Abhijit Banerjee, Esther Duflo, Nancy Qian

This paper estimates the effect of access to transportation networks on regional economic outcomes in China over a twenty-period of rapid income growth. It addresses the problem of the endogenous placement of networks by exploiting the fact that these networks tend to connect historical cities. Our results show that proximity to transportation networks have a moderate positive causal effect on per capita GDP levels across sectors, but no effect on per capita GDP growth. We provide a simple theoretical framework with empirically testable predictions to interpret our results. We argue that our results are consistent with factor mobility playing an important role in determining the economic benefits of infrastructure development.

Richard H. Steckel and William J. White

The role of twentieth-century agricultural mechanization in changing the productivity, employment opportunities, and appearance of rural America has long been appreciated.  Less attention has been paid to the impact made by farm tractors, combines, and associated equipment on the standard of living of the U.S. population as a whole.  This paper demonstrates, through use of a detailed counterfactual analysis, that mechanization in the production of farm products increased GDP by more than 8.0 percent, using 1954 as a base year.  This result suggests that studying individual innovations can significantly increase our understanding of the nature of economic growth.


Was there a trend break when Noah built his Ark?

I just sifted through a 700-entry bibliography, and this was the coolest paper I found (2008, PNAS). It definitely wins the FE-paper-find-of-the-month award.  I don't have the patience to carefully track population changes in rodent communities for 30 years (!), but I'm really excited to see the results when someone else does.

Impact of an extreme climatic event on community assembly
Katherine M. Thibault and James H. Brown
Abstract: Extreme climatic events are predicted to increase in frequency and magnitude, but their ecological impacts are poorly understood. Such events are large, infrequent, stochastic perturbations that can change the outcome of entrained ecological processes. Here we show how an extreme flood event affected a desert rodent community that has been monitored for 30 years. The flood (i) caused catastrophic, species-specific mortality; (ii) eliminated the incumbency advantage of previously dominant species; (iii) reset long-term population and community trends; (iv) interacted with competitive and metapopulation dynamics; and (v) resulted in rapid, wholesale reorganization of the community. This and a previous extreme rainfall event were punctuational perturbations—they caused large, rapid population- and community-level changes that were superimposed on a background of more gradual trends driven by climate and vegetation change. Captured by chance through long-term monitoring, the impacts of such large, infrequent events provide unique insights into the processes that structure ecological communities.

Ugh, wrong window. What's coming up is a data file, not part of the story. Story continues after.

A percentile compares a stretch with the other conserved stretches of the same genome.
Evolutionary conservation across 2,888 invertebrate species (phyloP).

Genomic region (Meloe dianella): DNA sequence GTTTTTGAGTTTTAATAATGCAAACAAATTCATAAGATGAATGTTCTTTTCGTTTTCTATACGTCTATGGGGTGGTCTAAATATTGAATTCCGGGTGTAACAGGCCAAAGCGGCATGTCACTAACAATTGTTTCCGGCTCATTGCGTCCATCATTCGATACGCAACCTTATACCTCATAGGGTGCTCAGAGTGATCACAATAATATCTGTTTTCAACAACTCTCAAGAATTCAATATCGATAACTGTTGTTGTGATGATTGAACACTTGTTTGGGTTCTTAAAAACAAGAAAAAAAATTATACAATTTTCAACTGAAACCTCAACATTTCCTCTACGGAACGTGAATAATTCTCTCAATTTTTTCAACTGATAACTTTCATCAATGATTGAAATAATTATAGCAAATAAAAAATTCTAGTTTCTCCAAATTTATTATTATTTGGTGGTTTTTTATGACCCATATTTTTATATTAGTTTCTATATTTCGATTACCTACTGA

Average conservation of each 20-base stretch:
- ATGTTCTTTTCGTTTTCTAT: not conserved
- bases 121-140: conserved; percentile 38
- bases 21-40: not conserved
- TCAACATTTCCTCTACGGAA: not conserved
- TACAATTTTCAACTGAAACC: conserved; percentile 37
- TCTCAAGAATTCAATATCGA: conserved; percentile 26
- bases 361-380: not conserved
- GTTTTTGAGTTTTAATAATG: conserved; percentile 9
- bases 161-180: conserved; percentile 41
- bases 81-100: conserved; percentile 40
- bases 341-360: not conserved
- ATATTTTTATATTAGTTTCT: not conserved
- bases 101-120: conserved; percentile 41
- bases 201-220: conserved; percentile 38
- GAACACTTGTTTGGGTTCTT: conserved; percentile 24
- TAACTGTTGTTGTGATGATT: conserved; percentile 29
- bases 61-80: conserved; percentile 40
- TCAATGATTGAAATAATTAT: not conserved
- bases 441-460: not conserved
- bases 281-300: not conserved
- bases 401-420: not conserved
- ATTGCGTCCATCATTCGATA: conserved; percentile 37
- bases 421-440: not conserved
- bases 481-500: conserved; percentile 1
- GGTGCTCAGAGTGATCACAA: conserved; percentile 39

How much groundwater does Africa have?

Quantitative maps of groundwater resources in Africa
A M MacDonald, H C Bonsor, B É Ó Dochartaigh and R G Taylor

Abstract: In Africa, groundwater is the major source of drinking water and its use for irrigation is forecast to increase substantially to combat growing food insecurity. Despite this, there is little quantitative information on groundwater resources in Africa, and groundwater storage is consequently omitted from assessments of freshwater availability. Here we present the first quantitative continent-wide maps of aquifer storage and potential borehole yields in Africa based on an extensive review of available maps, publications and data. We estimate total groundwater storage in Africa to be 0.66 million km3 (0.36–1.75 million km3). Not all of this groundwater storage is available for abstraction, but the estimated volume is more than 100 times estimates of annual renewable freshwater resources on Africa. Groundwater resources are unevenly distributed: the largest groundwater volumes are found in the large sedimentary aquifers in the North African countries Libya, Algeria, Egypt and Sudan. Nevertheless, for many African countries appropriately sited and constructed boreholes can support handpump abstraction (yields of 0.1–0.3 l s−1), and contain sufficient storage to sustain abstraction through inter-annual variations in recharge. The maps show further that the potential for higher yielding boreholes ( > 5 l s−1) is much more limited. Therefore, strategies for increasing irrigation or supplying water to rapidly urbanizing cities that are predicated on the widespread drilling of high yielding boreholes are likely to be unsuccessful. As groundwater is the largest and most widely distributed store of freshwater in Africa, the quantitative maps are intended to lead to more realistic assessments of water security and water stress, and to promote a more quantitative approach to mapping of groundwater resources at national and regional level.